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|Friday, March 14th, 2014|
|I've done this before, I think
Spent a while sorting through my fabric stash this evening. Am now torn between delight that I have all that lovely fabric for patchwork, guilt that I've got so much lovely fabric from patchwork, and urgency to start new quilts using it (despite the fact I already have several on the go at the moment).
This is not an unfamiliar scenario.
|Thursday, March 13th, 2014|
|Réalta im' intinn féin
Seachtain na Gaeilge
is almost over (it runs through Monday) and I'm only just now getting around to observing it. I blame the weather; normally, the misty dank would have me pining for the loughs and boreens, but there's no mist around, only snow and ice. I had to almost force myself to pick up Joseph O'Connor's Star of the Sea
(a decent read if you're willing to ignore the anachronisms and attempts at postmodernism, which I am). Once I did, though, I found myself reaching for my dictionaries again, and we all know where that leads.
I was mildly impressed with myself for remembering that "Star of the Sea" would be Réalta na Mara
. But I wanted to be sure, so I googled and found out that it's not as straightforward as all that. (This is
Irish after all.) Old Irish had rétglu
, an n-stem with genitive singular rétglann
, the modern reflex of which would be réaltann
is found as a fifth declension feminine in the earlier literary language.
Nowadays, the CO treats it as fourth declension: invariable in the singular with plural réaltaí
.) In dialects, the old genitive réaltann
sometimes serves as the nominative as well. (Others of its class prefer the dative, e.g. Éirinn
as a variant of Éire
.) In some, réalta
gets reanalysed as a second declension feminine, losing the second syllable altogether and acquiring a new analogical genitive, réilte
. Then in his dictionary of Cork Irish, David Webb notes that the form preferred in West Cork is réiltín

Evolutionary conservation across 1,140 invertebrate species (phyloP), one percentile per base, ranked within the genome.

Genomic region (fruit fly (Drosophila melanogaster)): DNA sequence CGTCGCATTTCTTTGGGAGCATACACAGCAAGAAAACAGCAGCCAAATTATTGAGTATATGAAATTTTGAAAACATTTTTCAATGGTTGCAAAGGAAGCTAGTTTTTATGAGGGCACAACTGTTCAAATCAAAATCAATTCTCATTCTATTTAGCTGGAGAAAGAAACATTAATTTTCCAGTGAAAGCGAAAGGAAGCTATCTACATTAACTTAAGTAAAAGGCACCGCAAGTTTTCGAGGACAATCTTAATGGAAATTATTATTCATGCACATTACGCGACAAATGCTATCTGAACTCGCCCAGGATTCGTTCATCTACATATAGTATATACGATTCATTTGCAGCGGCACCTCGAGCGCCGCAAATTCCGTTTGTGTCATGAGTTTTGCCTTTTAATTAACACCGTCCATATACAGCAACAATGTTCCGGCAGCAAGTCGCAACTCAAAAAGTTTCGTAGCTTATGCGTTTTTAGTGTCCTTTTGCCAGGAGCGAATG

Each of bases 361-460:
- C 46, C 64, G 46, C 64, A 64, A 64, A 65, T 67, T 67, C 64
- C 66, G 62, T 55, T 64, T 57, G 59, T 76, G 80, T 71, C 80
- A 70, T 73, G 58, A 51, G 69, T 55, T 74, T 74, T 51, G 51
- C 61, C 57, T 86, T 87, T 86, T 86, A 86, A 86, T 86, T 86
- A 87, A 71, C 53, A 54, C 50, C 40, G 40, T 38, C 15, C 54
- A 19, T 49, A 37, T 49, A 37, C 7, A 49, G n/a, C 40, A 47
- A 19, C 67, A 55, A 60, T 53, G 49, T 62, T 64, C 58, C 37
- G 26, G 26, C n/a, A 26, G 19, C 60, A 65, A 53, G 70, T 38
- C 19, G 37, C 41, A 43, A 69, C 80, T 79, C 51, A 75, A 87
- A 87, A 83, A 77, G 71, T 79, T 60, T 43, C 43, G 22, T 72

, properly a diminutive and used in the standard language to mean "asterisk".
That's the fun of Irish: Don't like the declension of something? Feel free to chose another!
|[URBAN NOTE] On the growing likelihood of Toronto mayor Olivia Chow
Surprising absolutely no one, former Toronto city councillor and (until yesterday) NDP MP for the riding of Trinity-Spadina Olivia Chow
announced that she was leaving Parliament to run as a candidate in this year's mayoral election
Olivia Chow officially launched her campaign to be Toronto’s next mayor, saying that "it's time for change" in Toronto, promising to take the city in a new direction from the "failed" leadership of incumbent Rob Ford. blogTO
"We need a new mayor for a better city and I'm here to apply for the job," Chow said.
Speaking of her humble beginnings in a struggling immigrant family, Chow told the crowd in St. James Town — the neighbourhood where she grew up — that she learned not to spend what you don’t have, to work hard for what you want and how that has shaped her view of Toronto and what the city needs to thrive.
[. . .]
“In the last four years we have paid more and more and got less and less. We are paying more to take the TTC, but we’re waiting longer for buses and packed into them like sardines," Chow said, also speaking of the unemployment rate and the vulnerable younger generation.
Although Chow made no direct mention of Ford's admission that he smoked crack cocaine and bought illegal drugs while mayor, nor his videotaped booze-fuelled rants, she emphasized how disappointing he has been and how he is not someone who could ever be a role model for children.